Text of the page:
While the leaders of Western companies have access to years of comprehensive studies that shine a light on the problems they’re trying to solve, Chinese business leaders lack such a body of knowledge, says Zhu. “In China, most make decisions based on their own experience instead of rigorous, evidence-based analysis. We emphasize causality and data to verify whether an idea is logical and valid or not.”

In addition to including each student’s paper in standard doctoral thesis databases, ASU and SAIF also encourage students to publish their research, and some have already achieved some success. However, the organizations where students work are often the primary beneficiaries of students’ findings. In addition, graduates of the program often return to serve as guest speakers, mentors, and interviewers in the admission process.

For example, one student developed an operation manual for his company based on his research. Another used one of her company’s major reform initiatives as an experiment and then applied her findings to guide further implementation of the reform. Yet another introduced a major product at his consulting firm.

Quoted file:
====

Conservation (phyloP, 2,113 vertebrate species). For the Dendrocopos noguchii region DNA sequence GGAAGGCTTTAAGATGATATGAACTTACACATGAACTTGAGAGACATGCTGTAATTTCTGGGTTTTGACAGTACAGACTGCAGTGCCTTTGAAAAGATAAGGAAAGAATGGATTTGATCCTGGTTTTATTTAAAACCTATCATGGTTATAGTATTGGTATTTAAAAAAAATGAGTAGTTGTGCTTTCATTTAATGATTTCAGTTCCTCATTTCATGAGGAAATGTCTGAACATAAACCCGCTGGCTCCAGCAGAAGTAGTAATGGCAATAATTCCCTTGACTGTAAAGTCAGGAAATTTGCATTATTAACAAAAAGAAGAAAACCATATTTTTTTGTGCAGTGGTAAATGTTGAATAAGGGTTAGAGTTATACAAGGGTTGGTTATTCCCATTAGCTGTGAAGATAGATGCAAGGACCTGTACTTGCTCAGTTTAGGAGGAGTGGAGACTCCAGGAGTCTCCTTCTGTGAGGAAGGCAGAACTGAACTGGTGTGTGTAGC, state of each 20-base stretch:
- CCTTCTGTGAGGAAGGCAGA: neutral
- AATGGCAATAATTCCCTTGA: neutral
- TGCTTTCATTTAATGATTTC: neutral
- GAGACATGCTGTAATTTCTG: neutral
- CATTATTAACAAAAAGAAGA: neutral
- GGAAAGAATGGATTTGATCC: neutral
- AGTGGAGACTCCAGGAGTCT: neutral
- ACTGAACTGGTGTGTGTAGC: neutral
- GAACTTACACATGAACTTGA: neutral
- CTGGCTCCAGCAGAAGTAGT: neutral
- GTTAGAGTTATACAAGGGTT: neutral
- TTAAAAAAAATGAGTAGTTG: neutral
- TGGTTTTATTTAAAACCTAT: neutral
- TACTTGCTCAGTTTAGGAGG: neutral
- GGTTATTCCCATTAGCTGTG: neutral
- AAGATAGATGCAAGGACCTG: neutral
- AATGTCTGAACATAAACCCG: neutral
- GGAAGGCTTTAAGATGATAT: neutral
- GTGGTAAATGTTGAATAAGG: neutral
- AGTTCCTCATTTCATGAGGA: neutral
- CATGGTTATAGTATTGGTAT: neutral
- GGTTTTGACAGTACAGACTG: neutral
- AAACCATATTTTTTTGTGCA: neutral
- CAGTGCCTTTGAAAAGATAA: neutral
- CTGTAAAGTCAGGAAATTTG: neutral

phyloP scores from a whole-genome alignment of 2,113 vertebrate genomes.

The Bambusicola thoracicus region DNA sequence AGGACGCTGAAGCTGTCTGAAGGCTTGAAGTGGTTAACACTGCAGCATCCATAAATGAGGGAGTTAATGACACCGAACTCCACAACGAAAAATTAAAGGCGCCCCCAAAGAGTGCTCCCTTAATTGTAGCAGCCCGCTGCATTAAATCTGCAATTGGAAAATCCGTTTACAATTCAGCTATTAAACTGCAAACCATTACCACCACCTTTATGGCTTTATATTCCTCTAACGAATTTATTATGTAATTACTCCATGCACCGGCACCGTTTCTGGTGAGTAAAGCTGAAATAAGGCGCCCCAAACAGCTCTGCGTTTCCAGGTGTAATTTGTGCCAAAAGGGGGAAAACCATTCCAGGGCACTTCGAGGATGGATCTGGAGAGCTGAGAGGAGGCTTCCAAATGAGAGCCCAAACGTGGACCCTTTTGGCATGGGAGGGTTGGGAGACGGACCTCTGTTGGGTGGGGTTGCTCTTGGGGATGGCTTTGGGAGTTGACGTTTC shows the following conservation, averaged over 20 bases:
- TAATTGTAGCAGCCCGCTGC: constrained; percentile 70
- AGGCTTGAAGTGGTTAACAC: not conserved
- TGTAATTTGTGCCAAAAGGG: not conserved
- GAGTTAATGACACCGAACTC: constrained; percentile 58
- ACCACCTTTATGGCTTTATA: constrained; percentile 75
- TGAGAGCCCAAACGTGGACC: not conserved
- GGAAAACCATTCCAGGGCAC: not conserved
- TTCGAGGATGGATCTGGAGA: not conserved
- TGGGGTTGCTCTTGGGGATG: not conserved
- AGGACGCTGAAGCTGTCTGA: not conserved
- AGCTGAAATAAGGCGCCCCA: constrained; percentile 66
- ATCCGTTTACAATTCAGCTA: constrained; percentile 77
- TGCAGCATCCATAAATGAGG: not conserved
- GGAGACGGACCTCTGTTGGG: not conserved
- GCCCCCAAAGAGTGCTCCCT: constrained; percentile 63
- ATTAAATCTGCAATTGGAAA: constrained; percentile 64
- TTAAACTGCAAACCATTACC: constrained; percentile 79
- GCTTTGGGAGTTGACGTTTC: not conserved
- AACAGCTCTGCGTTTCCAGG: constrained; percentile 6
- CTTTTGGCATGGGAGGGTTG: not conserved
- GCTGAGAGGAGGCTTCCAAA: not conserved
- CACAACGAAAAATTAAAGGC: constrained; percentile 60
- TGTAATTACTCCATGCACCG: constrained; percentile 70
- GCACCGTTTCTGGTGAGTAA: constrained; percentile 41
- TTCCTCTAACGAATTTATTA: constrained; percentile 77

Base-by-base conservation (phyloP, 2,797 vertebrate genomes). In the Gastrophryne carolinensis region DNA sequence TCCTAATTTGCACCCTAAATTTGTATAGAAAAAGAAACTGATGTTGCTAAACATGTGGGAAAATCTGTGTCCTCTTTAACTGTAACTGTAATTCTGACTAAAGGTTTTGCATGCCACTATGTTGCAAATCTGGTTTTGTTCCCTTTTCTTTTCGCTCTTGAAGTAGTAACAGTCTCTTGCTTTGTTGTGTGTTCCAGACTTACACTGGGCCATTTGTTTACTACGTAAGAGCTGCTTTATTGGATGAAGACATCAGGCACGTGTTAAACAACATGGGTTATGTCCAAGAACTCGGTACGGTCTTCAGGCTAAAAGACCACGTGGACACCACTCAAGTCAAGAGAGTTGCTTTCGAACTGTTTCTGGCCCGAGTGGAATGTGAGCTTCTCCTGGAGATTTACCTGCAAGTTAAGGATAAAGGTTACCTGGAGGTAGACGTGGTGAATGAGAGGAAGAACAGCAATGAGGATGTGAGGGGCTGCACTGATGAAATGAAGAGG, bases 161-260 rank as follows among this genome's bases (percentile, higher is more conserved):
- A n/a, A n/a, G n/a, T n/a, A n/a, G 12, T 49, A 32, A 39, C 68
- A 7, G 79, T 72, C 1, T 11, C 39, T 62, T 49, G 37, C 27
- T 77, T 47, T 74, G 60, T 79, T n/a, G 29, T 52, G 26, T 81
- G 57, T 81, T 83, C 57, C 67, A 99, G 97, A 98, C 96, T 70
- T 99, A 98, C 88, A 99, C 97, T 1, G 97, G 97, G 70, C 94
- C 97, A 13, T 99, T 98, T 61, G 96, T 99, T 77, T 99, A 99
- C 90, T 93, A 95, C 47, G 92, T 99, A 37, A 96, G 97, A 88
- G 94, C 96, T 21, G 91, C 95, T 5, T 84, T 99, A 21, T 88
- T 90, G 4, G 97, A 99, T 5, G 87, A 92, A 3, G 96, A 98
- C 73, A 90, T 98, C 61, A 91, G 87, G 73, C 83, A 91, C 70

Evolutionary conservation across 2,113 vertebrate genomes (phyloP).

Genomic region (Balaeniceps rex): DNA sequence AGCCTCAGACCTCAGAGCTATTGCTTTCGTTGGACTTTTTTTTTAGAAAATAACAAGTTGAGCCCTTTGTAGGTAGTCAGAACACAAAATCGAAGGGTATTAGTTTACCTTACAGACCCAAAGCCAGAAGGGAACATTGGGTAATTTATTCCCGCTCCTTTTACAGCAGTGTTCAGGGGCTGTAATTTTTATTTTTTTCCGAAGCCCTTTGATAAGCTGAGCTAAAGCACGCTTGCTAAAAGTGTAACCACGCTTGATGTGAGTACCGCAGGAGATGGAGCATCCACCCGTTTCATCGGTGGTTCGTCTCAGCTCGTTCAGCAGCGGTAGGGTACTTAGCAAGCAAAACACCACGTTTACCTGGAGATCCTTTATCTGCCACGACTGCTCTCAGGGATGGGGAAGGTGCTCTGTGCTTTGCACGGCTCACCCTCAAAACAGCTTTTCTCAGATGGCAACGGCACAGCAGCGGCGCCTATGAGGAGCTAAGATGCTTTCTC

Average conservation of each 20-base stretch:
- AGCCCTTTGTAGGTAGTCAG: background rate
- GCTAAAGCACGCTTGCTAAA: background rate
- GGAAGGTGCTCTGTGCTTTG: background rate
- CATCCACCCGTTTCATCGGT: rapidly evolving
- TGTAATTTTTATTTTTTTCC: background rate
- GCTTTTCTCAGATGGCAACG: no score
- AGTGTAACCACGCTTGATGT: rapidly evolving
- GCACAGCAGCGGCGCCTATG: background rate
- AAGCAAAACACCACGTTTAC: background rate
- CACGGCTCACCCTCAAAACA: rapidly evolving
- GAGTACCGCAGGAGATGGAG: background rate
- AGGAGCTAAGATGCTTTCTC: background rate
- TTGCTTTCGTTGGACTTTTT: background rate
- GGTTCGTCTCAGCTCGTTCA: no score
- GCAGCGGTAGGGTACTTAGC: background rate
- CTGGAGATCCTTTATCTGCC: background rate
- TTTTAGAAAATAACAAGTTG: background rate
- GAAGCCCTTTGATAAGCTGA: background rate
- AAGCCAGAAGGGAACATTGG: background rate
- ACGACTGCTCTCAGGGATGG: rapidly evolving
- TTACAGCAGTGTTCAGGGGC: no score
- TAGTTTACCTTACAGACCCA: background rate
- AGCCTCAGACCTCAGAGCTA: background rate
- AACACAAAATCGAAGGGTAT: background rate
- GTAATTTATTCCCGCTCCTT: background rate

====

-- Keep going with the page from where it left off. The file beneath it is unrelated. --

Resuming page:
Many students choose thesis topics that explore the applicability of Western approaches to Chinese business environments. For example, one of Zhu’s students, the CEO of a large mutual fund company, chose to learn more about index funds, which were almost nonexistent in China at the time. “In China, actively managed funds are more popular. Information is not shared equally, and the belief is that those who have an information advantage will outperform others,” Zhu says.

The student collected data about both actively and passively managed investment funds in the U.S. and China for his thesis project. Once he discovered that, under certain conditions, passive funds can thrive and outperform active ones in China, he applied what he learned to guide practices at his own company.

Another student drew on his unusual background as the former chief editor of a national business publication. He had left his position to launch a social media platform, for which he interviewed top finance executives in China. As the popularity of his platform grew, he began to collaborate with investors, financial institutions, and research organizations.